Sayed Kashua, you are my friend and the friend of all the sane people who are still left in this crazy place. Now you’ve left us and we’ve lost a member of our quorum whose ranks we always had trouble filling, in any case.
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Perhaps I feel betrayed – the same way Palestinian intellectuals felt betrayed when Mahmoud Darwish left his beloved homeland and decided to remain abroad. Perhaps I feel the same intellectual affront and personal betrayal experienced by the generation of my father, Samih al-Qasim, and of Tawfiq Ziad, who thought the poet should have stayed and fought and insisted, made a difference, and suffered like everyone else.
Now I’ve been left behind, without enough people in the circle of sanity. Despite all the opportunities to leave, I’ve decided to stay and continue to try, because even though, like you, I’ve often felt that it’s all over, I’m still afraid to admit it.
But I know for certain that Darwish would not have been the Darwish he became if he had stayed in this small, ungrateful land: Between the rock and hard place of two uninspired peoples that embrace you – and then smother you, then spit you out.
So you know what, Sayed? Go in peace, my dear. I wish you much success. It was always clear to me that you’d succeed, in Arabic, in Hebrew, in English, anywhere in the world. Over there, you will also be ahead of your time and a bearer of tidings.
And we, Levantines that we are, will probably love you more from afar. That’s how it is when someone arrives here from a foreign land, smelling of airports and duty-free shops, whether it’s because we feel inferior or because, indeed, no prophet is accepted in his own land.
Just forgive me for being a little jealous, because I would also like to forget the names of the news commentators and drink nontoxic tea in the morning, but I wish you well with all my heart: Go do great things and be the best Sayed Kashua you can be, without the constraints of society, religion, nationality and politics; without the need to prove anything to anyone.
Who knows? Maybe we’ll meet again somewhere in the world, on some funny or pathetic panel, where we’ll discuss the complexity of identity or being creative in a conflict. Or perhaps not, because by then you won’t have any identity complexes and won’t be creating in a conflict.
Oh, I envy you. But I’m still happy for you.
I’m angry, though – not at you, God forbid – but at this place, which knows how to spit out the good ones, those who act as bridges between people.
But why shouldn’t they leave? After all, being a bridge is hard work; your back breaks from the weight, and no one ever says thank you. On the contrary, the bridge is the first thing that’s attacked in war.
But what does the bridge want? For people to be able to visit the other side, to make a picnic on the opposite bank and get to see the view from there.
Perhaps what this country deserves is for all its bridges to stop bridging; perhaps then it will understand that it has no way to traverse all the depths.
Lord knows I’ve sometimes found myself in the most bizarre situations. Only recently, a campaign I launched to counter incitement and hateful discourse – a campaign aimed at trying to balance the miserable picture with words of solidarity and moderation; a campaign that sought to express the pain over the violence directed at anyone who still believes in a path of togetherness – once again turned me into the punching bag of disparaging rightists and accusing leftists. One side calls me a fifth columnist and enemy of Israel, while the other calls me a Jew-lover and crowns me the queen of normalization.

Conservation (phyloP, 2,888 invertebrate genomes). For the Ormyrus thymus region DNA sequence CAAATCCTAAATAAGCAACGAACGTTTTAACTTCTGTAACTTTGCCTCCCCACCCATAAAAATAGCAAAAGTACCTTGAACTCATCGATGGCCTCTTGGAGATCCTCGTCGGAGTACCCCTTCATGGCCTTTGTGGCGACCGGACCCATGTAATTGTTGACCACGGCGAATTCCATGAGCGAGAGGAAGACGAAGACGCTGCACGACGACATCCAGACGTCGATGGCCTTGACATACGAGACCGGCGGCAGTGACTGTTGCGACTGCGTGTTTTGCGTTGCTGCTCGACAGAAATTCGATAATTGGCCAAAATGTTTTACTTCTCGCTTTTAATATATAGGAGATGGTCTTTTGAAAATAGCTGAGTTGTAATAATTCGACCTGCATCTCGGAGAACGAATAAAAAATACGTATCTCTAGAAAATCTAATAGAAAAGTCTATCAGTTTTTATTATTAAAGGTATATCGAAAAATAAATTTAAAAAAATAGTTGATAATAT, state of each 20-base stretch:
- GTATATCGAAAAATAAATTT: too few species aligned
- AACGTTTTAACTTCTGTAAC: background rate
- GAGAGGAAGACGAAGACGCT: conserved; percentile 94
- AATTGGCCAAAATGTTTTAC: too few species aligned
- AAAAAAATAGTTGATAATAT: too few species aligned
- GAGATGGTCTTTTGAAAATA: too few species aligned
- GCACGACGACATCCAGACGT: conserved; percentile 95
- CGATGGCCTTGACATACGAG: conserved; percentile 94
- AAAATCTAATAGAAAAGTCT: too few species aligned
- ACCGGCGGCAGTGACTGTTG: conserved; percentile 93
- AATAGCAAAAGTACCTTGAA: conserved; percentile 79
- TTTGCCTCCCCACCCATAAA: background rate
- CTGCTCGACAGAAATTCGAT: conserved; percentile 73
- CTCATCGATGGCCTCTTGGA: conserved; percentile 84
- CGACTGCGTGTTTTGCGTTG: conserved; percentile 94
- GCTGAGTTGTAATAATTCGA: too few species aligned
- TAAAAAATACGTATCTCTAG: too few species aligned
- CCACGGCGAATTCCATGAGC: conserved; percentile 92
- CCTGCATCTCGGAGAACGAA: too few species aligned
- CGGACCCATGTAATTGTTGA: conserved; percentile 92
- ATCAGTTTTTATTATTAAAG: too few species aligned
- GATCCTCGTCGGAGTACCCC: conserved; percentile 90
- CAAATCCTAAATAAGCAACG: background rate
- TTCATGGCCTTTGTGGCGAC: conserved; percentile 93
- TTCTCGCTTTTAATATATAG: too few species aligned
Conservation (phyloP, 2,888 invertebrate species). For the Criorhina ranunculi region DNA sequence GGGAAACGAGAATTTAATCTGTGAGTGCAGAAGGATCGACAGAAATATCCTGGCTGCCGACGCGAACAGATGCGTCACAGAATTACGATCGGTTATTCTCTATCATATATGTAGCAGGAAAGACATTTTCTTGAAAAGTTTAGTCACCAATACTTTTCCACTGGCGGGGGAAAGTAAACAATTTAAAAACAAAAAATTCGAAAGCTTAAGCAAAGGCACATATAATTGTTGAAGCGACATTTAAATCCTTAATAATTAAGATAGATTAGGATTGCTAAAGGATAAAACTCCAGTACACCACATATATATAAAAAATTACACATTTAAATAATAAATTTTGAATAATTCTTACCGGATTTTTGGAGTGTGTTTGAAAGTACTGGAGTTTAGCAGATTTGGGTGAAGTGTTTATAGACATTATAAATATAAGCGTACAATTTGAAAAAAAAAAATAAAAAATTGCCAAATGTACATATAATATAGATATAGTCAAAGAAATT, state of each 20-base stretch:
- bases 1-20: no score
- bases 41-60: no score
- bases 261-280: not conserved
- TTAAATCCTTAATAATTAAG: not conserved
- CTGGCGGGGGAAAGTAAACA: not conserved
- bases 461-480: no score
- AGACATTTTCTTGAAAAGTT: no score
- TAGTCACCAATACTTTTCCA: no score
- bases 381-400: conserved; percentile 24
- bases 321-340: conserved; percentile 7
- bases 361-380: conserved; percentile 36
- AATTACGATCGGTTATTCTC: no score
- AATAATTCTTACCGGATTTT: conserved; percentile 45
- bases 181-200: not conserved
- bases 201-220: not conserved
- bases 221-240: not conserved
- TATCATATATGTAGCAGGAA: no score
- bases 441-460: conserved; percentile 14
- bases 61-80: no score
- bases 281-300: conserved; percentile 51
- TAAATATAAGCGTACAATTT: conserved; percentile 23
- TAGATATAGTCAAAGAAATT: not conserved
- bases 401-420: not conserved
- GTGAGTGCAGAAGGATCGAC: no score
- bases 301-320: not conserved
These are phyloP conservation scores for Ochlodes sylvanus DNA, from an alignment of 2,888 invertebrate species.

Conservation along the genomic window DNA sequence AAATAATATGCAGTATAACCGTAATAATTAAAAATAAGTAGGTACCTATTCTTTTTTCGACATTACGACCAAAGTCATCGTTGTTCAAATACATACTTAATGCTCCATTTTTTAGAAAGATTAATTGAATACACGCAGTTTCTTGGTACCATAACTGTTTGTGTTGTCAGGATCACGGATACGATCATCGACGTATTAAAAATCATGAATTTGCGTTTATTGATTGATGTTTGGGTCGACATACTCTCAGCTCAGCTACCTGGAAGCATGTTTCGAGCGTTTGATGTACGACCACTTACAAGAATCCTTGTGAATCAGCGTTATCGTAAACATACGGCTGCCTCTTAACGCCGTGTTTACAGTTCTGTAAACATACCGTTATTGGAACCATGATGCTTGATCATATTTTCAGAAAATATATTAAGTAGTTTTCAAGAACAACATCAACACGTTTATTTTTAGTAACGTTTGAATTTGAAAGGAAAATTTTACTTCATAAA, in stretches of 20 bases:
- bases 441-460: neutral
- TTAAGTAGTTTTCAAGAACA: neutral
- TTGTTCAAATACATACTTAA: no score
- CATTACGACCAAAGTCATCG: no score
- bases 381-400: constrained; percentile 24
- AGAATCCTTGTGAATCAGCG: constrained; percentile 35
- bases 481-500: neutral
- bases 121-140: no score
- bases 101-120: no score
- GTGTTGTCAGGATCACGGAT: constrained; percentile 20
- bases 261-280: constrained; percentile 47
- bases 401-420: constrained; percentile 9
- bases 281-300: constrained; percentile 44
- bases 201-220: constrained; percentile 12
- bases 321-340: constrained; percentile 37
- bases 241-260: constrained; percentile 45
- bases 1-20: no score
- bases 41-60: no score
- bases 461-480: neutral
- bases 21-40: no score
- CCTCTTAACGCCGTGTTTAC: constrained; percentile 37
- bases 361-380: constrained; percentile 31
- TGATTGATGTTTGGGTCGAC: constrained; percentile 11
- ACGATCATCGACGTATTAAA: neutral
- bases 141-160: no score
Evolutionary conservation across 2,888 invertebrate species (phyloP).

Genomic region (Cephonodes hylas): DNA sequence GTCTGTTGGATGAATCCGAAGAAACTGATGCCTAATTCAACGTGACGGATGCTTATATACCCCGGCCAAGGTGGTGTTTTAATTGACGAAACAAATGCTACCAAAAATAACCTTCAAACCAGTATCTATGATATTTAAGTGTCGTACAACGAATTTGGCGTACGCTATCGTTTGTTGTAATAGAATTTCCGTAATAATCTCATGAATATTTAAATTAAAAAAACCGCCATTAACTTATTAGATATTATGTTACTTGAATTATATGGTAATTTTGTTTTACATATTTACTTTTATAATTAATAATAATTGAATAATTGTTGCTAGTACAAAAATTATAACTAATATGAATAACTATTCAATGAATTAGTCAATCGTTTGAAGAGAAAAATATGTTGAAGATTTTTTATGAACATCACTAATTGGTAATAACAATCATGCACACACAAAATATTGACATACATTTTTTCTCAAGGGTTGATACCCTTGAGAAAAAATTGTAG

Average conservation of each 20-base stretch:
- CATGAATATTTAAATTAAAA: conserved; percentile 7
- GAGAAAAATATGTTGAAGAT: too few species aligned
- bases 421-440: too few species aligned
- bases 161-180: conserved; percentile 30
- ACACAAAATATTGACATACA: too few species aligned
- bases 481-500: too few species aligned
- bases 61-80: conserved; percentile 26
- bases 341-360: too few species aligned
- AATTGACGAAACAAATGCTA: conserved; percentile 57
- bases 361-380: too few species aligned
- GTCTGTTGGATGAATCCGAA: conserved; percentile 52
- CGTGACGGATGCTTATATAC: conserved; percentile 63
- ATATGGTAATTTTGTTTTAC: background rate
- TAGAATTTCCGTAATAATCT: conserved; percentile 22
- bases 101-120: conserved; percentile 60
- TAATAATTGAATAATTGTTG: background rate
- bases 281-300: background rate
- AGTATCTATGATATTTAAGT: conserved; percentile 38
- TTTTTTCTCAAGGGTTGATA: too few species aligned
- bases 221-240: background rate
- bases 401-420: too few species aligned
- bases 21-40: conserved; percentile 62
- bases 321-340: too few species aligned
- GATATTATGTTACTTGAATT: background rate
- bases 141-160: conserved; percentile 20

How is it that when I demonstrate concern for those on both sides, it incenses the people on both sides? There seems to be an extreme demand to enlist in the cause of one side or the other.
The truth is that I have joined one side: the side of the moderates of both sides, as opposed to the impassioned fanatics. I made this choice long ago, and I am sticking to it with whatever strength I have left (though I’m concerned as to how long it will last).
Of course the campaign I was involved in was immediately exploited by all kinds of interested parties. I was sent an article that appeared on a pro-Israel website, which described, in French, the Palestinian singer who supports Israel. And the unexpressed idea of “What hatred of Arabs are you talking about?” screamed from between the lines.
Naturally, there wasn’t a word written about the hate messages I’ve gotten as a result of the campaign; why give the “French anti-Semites” any more ammunition?
But between us, what’s funny about these situations is that here in Israel, the fascists who seek to silence the “enemies of Israel” – all the Gideon Levys, Sayed Kashuas and Mira Awads, and their ilk – with the claim that they are ungrateful wretches spitting into the well from which they drank, as the saying goes, and thus destroying Israel’s image, don’t even realize that they themselves are doing this.
Absurdly, it’s not rapper Yoav "Shadow" Eliasi or Economy Minister Naftali Bennett that Israel points to when it wants to show the world how lovely it is here, but those “enemies of Israel.” And believe me, that hurts, because I really don’t feel like being part of this place’s propaganda.
In Arabic there’s a phrase, “Put the dots on the letters,” so that what’s written should be clear. While in Hebrew there are no dots on the letters, there are vowels, and I am happy to vowelize so that I can be clear: I bear no hatred toward this place. But I do have a very hard time with it. And, yes, there’s a difference.
Sayed, we’re proud of you; make us proud! Oh goodness, what am I saying? You see, I’ve also gotten sucked into this discourse.
Forget about making us proud, man, that’s an unnecessary burden. Just live your life, raise your kids – and please, keep on writing! That’s the most important thing.
Mira Awad is a musician.